Mechanisms causing imprinting defects in familial Beckwith-Wiedemann syndrome with Wilms' tumour

Angela Sparago, Silvia Russo, Flavia Cerrato, Serena Ferraiuolo, Pierangela Castorina, Angelo Selicorni, Christine Schwienbacher, Massimo Negrini, Giovanni Battista Ferrero, Margherita Cirillo Silengo, Cecilia Anichini, Lidia Larizza, Andrea Riccio

Research output: Contribution to journalArticlepeer-review


The imprinted expression of the IGF2 and H19 genes is controlled by the Imprinting Centre 1 (IC1) at chromosome 11p15.5. This is a methylation-sensitive chromatin insulator that works by binding the zinc-finger protein CTCF in a parent-specific manner. Microdeletions abolishing some of the CTCF target sites (CTSs) of IC1 have been associated with the Beckwith-Wiedemann syndrome (BWS). However, the link between these mutations and the molecular and clinical phenotypes was debated. We have identified two novel families with IC1 deletions, in which individuals with the clinical features of the BWS are present in multiple generations. By analysing the methylation pattern at the IGF2 - H19 locus together with the clinical phenotypes in the individuals with maternal and those with paternal transmission of five different deletions, we demonstrate that maternal transmission of 1.4-1.8 kb deletions in the IC1 region co-segregates with the hypermethylation of the residual CTSs and BWS phenotype with complete penetrance, whereas normal phenotype is observed upon paternal transmission. Although gene expression could not be assayed in all cases, the methylation detected at the IGF2 DMR2 and H19 promoter suggests that IC1 hypermethylation is consistently associated with biallelic activation of IGF2 and biallelic silencing of H19. Comparison of these deletions with a 2.2 kb one previously reported by another group indicates that the spacing of the CTSs on the deleted allele is critical for the gain of the abnormal methylation and penetrance of the clinical phenotype. Furthermore, we observe that the hypermethylation resulting from the deletions is always mosaic, suggesting that the epigenetic defect at the IGF2-H19 locus is established post-zygotically and may cause body asymmetry and heterogeneity of the clinical phenotype. Finally, the IC1 microdeletions are associated with a high incidence of Wilms' tumour, making their molecular diagnosis particularly important for genetic counselling and tumour surveillance at follow-up.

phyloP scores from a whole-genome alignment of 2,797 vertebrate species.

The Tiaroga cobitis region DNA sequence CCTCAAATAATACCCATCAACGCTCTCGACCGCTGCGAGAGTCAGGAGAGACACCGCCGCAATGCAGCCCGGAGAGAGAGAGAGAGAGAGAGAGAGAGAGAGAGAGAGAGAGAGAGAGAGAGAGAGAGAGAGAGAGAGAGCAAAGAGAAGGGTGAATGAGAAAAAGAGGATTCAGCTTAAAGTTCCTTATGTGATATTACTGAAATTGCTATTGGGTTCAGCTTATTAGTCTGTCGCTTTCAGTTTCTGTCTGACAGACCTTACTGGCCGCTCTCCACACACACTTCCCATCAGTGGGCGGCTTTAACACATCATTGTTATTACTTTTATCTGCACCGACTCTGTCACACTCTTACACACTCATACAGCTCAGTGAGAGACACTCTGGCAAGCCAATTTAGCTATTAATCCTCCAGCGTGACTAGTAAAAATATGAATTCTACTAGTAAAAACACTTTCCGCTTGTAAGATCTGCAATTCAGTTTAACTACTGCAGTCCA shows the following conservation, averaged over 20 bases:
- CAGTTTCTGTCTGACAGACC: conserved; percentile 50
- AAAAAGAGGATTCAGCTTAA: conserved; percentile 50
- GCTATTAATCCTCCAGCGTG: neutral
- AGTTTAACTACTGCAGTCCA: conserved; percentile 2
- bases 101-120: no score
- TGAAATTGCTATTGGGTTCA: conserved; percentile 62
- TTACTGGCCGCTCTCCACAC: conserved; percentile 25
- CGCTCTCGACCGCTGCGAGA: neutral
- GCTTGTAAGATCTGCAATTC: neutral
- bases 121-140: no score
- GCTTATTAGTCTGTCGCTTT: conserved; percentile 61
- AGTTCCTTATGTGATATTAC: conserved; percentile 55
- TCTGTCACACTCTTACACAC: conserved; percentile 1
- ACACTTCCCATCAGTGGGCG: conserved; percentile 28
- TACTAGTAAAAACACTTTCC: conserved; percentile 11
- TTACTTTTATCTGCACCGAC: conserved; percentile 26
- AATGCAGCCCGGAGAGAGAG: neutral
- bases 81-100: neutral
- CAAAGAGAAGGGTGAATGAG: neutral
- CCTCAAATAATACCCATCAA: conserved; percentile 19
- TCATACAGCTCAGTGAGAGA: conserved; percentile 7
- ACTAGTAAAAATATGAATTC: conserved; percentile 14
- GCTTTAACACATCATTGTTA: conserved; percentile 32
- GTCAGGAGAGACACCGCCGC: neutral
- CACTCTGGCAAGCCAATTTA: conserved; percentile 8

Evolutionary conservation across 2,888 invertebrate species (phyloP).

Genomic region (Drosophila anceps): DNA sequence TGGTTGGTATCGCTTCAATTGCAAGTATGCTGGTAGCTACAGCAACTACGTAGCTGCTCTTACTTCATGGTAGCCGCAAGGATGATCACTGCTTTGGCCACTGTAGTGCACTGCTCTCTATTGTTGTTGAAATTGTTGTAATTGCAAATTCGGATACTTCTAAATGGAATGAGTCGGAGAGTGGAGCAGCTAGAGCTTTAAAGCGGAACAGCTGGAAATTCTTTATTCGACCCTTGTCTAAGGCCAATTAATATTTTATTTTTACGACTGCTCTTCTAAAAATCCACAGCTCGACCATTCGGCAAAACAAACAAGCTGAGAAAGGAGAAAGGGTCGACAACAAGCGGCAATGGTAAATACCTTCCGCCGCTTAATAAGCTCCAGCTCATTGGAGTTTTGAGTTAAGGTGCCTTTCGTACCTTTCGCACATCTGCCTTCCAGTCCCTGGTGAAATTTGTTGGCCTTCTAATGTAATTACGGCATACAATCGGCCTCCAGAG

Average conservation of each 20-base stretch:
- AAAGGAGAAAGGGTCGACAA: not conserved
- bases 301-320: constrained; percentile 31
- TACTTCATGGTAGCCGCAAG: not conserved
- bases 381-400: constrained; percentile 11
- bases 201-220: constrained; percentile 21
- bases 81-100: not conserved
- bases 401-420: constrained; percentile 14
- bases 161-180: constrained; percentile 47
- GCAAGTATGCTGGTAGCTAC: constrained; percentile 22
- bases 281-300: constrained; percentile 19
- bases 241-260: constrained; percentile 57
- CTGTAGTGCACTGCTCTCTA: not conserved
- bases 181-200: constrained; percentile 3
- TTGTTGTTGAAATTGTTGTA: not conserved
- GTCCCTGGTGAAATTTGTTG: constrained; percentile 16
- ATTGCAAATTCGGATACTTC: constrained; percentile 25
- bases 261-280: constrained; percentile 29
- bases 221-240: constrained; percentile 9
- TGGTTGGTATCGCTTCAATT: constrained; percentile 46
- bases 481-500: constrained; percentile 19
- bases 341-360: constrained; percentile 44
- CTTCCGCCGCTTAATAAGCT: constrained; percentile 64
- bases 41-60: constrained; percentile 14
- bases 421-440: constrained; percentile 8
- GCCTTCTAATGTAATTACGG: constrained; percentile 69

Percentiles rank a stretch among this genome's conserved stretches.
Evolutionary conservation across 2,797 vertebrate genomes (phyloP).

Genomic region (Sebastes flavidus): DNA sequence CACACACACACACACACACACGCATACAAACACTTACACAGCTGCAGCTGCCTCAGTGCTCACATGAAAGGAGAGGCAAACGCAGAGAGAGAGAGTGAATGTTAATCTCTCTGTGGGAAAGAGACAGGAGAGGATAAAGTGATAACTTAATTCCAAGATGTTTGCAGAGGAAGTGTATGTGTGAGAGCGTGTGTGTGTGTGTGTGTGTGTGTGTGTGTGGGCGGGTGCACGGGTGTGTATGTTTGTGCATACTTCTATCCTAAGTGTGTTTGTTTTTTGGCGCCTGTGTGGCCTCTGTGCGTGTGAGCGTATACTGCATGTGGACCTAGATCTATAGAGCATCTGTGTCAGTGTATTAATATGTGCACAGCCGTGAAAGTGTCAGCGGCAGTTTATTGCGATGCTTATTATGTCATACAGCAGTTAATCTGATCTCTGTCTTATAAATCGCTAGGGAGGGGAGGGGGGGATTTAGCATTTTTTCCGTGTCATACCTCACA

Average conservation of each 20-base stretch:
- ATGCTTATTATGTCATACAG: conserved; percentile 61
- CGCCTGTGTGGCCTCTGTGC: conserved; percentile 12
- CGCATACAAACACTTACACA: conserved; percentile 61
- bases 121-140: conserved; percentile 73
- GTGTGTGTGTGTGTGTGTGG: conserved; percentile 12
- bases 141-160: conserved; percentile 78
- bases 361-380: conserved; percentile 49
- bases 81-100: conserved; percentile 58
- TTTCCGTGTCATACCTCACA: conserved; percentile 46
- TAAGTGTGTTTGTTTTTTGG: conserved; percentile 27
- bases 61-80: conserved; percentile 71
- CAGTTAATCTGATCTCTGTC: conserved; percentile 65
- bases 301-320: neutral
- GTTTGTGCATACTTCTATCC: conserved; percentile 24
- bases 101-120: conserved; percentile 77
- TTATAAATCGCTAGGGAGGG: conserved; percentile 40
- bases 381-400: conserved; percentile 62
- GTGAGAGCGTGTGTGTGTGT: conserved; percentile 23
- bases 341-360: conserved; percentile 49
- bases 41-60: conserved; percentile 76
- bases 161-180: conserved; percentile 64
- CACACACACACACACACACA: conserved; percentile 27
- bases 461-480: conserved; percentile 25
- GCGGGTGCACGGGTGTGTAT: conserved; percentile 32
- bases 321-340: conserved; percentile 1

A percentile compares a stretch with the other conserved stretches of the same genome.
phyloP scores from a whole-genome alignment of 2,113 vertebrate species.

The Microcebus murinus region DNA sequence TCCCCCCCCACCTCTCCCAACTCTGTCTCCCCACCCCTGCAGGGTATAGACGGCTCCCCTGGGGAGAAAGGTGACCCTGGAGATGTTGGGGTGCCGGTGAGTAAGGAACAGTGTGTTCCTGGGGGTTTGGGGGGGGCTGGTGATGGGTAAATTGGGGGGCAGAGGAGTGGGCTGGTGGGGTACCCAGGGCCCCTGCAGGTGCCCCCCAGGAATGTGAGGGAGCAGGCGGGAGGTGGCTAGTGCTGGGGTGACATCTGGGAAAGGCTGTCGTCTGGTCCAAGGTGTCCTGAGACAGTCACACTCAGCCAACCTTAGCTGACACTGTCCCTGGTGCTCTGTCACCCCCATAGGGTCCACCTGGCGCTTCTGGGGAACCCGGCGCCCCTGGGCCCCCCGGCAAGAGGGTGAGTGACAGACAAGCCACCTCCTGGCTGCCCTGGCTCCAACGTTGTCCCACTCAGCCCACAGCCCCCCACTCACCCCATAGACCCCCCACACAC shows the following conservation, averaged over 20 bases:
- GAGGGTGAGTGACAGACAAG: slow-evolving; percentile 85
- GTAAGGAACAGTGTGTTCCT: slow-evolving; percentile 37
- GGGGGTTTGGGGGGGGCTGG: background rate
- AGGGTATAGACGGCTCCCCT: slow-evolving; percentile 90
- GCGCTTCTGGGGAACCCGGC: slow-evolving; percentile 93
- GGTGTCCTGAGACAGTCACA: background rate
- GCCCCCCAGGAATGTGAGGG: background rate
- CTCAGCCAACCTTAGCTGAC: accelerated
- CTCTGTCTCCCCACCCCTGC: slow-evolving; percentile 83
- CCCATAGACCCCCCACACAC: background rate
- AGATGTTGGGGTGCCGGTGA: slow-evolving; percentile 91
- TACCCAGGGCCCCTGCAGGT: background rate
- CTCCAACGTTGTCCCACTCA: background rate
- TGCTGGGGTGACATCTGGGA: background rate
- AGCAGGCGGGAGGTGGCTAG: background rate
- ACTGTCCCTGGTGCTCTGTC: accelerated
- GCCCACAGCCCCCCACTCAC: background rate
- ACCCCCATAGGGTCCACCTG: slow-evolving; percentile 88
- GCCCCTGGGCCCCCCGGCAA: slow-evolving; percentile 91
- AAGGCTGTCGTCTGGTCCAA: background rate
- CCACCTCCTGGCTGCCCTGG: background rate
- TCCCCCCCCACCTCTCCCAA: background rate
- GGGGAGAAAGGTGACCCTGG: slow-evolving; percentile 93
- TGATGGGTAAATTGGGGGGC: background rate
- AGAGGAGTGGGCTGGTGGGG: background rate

Original languageEnglish
Pages (from-to)254-264
Number of pages11
JournalHuman Molecular Genetics
Issue number3
Publication statusPublished - Feb 1 2007

ASJC Scopus subject areas

  • Genetics


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